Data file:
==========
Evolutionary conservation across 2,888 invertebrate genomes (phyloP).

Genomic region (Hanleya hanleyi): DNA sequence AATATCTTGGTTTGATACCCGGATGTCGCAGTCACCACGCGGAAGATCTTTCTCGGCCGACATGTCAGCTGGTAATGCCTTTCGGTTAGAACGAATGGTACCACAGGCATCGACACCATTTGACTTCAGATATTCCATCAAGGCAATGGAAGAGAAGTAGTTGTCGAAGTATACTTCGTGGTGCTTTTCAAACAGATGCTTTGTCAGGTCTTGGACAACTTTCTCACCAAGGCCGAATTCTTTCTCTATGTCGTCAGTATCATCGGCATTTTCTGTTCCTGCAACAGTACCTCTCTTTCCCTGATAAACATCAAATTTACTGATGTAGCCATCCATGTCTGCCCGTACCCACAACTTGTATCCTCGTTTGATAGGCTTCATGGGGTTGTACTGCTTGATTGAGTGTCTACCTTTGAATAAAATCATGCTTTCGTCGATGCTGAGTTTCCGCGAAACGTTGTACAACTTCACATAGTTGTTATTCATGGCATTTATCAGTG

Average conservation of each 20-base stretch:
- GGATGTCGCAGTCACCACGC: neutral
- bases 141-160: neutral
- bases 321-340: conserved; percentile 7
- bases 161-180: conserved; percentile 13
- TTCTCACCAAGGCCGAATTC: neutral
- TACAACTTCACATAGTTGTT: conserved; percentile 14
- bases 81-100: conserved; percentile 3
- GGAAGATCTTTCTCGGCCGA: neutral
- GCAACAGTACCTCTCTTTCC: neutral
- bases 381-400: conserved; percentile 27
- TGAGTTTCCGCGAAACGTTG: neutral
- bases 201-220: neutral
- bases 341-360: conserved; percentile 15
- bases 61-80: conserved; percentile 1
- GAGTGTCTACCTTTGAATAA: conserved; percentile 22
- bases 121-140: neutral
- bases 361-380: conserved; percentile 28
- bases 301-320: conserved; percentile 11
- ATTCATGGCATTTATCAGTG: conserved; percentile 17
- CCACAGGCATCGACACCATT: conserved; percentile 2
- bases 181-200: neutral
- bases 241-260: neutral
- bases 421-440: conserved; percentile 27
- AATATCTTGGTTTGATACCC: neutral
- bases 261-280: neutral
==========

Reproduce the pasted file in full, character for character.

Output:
Evolutionary conservation across 2,888 invertebrate genomes (phyloP).

Genomic region (Hanleya hanleyi): DNA sequence AATATCTTGGTTTGATACCCGGATGTCGCAGTCACCACGCGGAAGATCTTTCTCGGCCGACATGTCAGCTGGTAATGCCTTTCGGTTAGAACGAATGGTACCACAGGCATCGACACCATTTGACTTCAGATATTCCATCAAGGCAATGGAAGAGAAGTAGTTGTCGAAGTATACTTCGTGGTGCTTTTCAAACAGATGCTTTGTCAGGTCTTGGACAACTTTCTCACCAAGGCCGAATTCTTTCTCTATGTCGTCAGTATCATCGGCATTTTCTGTTCCTGCAACAGTACCTCTCTTTCCCTGATAAACATCAAATTTACTGATGTAGCCATCCATGTCTGCCCGTACCCACAACTTGTATCCTCGTTTGATAGGCTTCATGGGGTTGTACTGCTTGATTGAGTGTCTACCTTTGAATAAAATCATGCTTTCGTCGATGCTGAGTTTCCGCGAAACGTTGTACAACTTCACATAGTTGTTATTCATGGCATTTATCAGTG

Average conservation of each 20-base stretch:
- GGATGTCGCAGTCACCACGC: neutral
- bases 141-160: neutral
- bases 321-340: conserved; percentile 7
- bases 161-180: conserved; percentile 13
- TTCTCACCAAGGCCGAATTC: neutral
- TACAACTTCACATAGTTGTT: conserved; percentile 14
- bases 81-100: conserved; percentile 3
- GGAAGATCTTTCTCGGCCGA: neutral
- GCAACAGTACCTCTCTTTCC: neutral
- bases 381-400: conserved; percentile 27
- TGAGTTTCCGCGAAACGTTG: neutral
- bases 201-220: neutral
- bases 341-360: conserved; percentile 15
- bases 61-80: conserved; percentile 1
- GAGTGTCTACCTTTGAATAA: conserved; percentile 22
- bases 121-140: neutral
- bases 361-380: conserved; percentile 28
- bases 301-320: conserved; percentile 11
- ATTCATGGCATTTATCAGTG: conserved; percentile 17
- CCACAGGCATCGACACCATT: conserved; percentile 2
- bases 181-200: neutral
- bases 241-260: neutral
- bases 421-440: conserved; percentile 27
- AATATCTTGGTTTGATACCC: neutral
- bases 261-280: neutral